Thu, Nov 28, 2019 - Page 9 News List

Fears raised for safety of defecting self-confessed Chinese spy

Experts say that defector William Wang Liqiang, who has applied for asylum in Australia, is a target of the Chinese government and needs extra protection

By Christopher Knaus and Ben Doherty  /  The Guardian

The Australian minders of Chinese defector William Wang Liqiang (王立強) have been urged to “double up” protection duties as experts raise significant fears about his safety.

Chinese state media have sought to discredit Wang as a convicted “fraudster,” liar and a fake after he revealed his role within Chinese intelligence and his bid for Australia’s protection on Saturday last week in the Sydney Morning Herald and The Age newspapers.

The Chinese government released a notice from the Shanghai Public Security Bureau stating that it is investigating him for fraud, and released an online court record suggesting that a fraud conviction was recorded in 2016.

“He denies those allegations,” George Newhouse, Wang’s lawyer in Australia, told the Guardian.

Wang is staying in an undisclosed location in Sydney. He is in the country on a tourist visa and has formally applied for asylum.

Guardian Australia has been told that he holds significant concerns for his and his family’s safety.

One of the experts who helped investigate Wang’s claims, Australian Strategic Policy Institute analyst Alex Joske, said that there is reason to doubt the allegations aired by the Chinese government about his fraud conviction.

He said it was clear from the Chinese police statements that Wang is now “a target.”

“He’d be a target of the Chinese government and we can see from the allegations that the Chinese government has made, those accusations from the police, that they are trying to go after him,” Joske said.

John Blaxland, a professor of international security and intelligence studies at Australian National University, said that the extraordinary revelations of China’s actions, if accurate, are unlike anything Australia has seen “in a generation.”

Significant protective precautions must be taken to guard Wang against retribution, he said.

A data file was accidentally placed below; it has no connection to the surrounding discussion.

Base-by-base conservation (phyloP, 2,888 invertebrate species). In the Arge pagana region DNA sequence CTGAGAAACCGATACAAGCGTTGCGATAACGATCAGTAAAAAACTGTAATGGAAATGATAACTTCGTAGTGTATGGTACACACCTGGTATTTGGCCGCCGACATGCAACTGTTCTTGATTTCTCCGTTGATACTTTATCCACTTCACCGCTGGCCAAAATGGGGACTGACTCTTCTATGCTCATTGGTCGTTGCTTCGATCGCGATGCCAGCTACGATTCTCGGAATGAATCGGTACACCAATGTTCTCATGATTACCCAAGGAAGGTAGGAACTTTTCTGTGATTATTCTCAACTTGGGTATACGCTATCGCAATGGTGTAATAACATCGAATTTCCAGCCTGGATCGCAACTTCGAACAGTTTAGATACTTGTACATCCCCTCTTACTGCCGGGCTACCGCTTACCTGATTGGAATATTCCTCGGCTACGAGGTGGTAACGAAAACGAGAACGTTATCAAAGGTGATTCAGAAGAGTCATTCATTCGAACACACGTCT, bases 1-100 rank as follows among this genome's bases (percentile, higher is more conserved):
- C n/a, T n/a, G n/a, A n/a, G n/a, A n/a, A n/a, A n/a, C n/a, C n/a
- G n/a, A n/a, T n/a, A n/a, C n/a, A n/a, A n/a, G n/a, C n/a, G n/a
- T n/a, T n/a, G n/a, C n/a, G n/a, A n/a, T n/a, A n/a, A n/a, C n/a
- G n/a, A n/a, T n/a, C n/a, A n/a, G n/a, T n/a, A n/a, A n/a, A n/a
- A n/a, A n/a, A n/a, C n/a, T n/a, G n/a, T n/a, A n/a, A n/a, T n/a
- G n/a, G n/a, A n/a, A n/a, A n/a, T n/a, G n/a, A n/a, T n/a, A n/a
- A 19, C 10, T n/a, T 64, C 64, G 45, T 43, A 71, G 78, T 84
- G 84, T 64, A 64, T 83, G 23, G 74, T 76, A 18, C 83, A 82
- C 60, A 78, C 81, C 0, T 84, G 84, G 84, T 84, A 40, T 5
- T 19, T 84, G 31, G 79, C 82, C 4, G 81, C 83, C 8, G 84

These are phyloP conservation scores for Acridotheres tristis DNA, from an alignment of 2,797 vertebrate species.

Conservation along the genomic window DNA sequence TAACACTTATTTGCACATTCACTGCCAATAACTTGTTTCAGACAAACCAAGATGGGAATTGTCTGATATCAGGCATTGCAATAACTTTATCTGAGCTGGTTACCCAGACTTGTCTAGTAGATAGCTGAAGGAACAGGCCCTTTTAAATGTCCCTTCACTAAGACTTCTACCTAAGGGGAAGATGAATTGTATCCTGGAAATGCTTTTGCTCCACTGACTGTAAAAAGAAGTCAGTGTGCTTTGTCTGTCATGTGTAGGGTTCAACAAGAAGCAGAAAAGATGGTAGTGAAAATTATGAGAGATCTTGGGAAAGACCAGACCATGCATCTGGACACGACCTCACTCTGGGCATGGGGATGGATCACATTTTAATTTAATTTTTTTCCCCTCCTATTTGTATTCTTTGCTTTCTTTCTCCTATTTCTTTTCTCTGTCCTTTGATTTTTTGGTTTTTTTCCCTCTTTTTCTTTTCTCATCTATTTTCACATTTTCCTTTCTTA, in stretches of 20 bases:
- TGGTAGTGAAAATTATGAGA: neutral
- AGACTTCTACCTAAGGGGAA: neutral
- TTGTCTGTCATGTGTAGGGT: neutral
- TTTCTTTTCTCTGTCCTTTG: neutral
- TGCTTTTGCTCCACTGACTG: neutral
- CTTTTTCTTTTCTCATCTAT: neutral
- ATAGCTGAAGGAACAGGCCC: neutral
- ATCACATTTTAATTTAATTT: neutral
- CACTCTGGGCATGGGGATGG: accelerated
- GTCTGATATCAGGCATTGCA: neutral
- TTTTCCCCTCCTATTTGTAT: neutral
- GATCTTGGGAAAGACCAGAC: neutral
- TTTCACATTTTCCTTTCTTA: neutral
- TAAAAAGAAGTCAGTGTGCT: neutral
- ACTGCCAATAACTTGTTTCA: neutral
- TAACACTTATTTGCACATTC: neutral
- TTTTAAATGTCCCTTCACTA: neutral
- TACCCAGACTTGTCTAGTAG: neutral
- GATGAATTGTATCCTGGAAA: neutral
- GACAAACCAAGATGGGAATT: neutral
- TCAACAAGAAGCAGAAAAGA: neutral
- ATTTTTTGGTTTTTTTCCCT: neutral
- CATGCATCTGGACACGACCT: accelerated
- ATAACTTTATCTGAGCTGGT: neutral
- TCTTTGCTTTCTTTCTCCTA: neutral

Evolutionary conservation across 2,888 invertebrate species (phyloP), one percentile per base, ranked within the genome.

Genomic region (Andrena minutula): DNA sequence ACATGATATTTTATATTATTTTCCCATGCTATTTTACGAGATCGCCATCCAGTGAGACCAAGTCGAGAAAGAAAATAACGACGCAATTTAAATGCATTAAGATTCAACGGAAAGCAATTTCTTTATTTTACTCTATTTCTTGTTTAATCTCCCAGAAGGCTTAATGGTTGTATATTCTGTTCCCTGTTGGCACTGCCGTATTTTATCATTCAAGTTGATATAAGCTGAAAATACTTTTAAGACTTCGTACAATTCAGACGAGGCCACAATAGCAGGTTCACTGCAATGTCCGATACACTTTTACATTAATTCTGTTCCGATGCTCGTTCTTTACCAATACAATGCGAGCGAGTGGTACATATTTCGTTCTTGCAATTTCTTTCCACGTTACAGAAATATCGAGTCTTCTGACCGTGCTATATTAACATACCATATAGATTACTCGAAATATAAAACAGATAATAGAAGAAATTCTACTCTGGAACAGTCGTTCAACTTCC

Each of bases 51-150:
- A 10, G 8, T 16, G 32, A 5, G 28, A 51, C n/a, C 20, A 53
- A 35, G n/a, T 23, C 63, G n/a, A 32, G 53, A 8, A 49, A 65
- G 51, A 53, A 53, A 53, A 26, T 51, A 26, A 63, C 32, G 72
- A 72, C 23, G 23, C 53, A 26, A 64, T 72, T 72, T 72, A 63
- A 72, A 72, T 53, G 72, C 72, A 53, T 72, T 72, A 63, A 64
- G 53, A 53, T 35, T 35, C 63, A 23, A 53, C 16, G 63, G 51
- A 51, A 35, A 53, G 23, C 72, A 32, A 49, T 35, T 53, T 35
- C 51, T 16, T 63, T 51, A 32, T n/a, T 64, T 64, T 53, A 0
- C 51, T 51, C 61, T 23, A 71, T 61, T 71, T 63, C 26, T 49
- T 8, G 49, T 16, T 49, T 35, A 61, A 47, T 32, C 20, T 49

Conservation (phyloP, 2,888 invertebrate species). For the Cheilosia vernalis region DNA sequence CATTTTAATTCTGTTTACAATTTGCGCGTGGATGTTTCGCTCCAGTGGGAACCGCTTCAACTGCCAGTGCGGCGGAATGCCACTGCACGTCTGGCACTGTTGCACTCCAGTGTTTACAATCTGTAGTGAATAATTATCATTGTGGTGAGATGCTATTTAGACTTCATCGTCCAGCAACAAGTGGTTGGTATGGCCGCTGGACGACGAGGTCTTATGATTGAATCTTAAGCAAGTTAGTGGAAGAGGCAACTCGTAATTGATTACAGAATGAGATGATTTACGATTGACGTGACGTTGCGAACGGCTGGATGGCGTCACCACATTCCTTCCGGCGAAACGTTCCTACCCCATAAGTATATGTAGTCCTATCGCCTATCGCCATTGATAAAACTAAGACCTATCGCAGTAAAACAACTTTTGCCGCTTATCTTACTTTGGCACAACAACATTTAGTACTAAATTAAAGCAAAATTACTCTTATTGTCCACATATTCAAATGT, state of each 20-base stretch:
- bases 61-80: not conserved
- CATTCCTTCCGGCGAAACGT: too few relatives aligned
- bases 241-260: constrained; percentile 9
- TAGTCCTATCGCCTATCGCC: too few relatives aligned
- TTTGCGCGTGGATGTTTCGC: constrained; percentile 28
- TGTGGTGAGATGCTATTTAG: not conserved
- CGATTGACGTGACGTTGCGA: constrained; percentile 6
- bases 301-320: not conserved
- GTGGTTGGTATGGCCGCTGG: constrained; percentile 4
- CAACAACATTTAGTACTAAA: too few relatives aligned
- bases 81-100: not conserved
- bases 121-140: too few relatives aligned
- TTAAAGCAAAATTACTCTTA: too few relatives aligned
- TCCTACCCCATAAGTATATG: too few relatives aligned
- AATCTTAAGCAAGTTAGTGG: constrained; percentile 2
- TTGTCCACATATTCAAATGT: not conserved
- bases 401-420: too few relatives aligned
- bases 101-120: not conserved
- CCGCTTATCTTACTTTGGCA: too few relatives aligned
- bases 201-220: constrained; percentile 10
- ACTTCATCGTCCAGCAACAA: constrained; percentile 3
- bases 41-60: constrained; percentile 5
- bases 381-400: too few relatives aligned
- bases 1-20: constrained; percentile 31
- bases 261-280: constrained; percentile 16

“If I was his minders, I would be looking to double up on protection duties, and he must have minders. I’m assuming that someone is looking out for him and there are some protective measures in place.” he said.

“There’s a lot of egg being thrown around and it’s stuck on a lot of people’s faces,” Blaxland added.

The concerns for Wang come after the death of Bo “Nick” Zhao (趙波) in a Melbourne hotel room in March — an incident that passed almost unnoticed at the time.

Nine newspapers on Monday reported allegations that Zhao had been approached by Chinese businessmen in Melbourne to run for federal parliament, effectively as an agent of Beijing.

Zhao, a 32-year-old auto dealer who had run into financial difficulties, was found dead by a cleaner in a hotel room in Glen Waverley on March 3.

Former colleagues remember him as quiet, but determined.

Yvan Lieutier, who worked with Zhao through a Heidelberg car dealership for five months, said that he was a “very quiet” young man, but one who was “was pretty ambitious for his age.”

He was approached to run for parliament at the beginning of this year, and reported the approach to the Australian Security Intelligence Organisation (ASIO) several weeks before his death.

A cause of death has not yet been established and Victoria police have referred Zhao’s death to the coroner.

“Local police prepared a report for the coroner in relation to the death of a 31-year-old man in Glen Waverley on 3 March 2019. As this matter is currently before the coroner, it would not be appropriate to comment further at this time,” police said in a statement.

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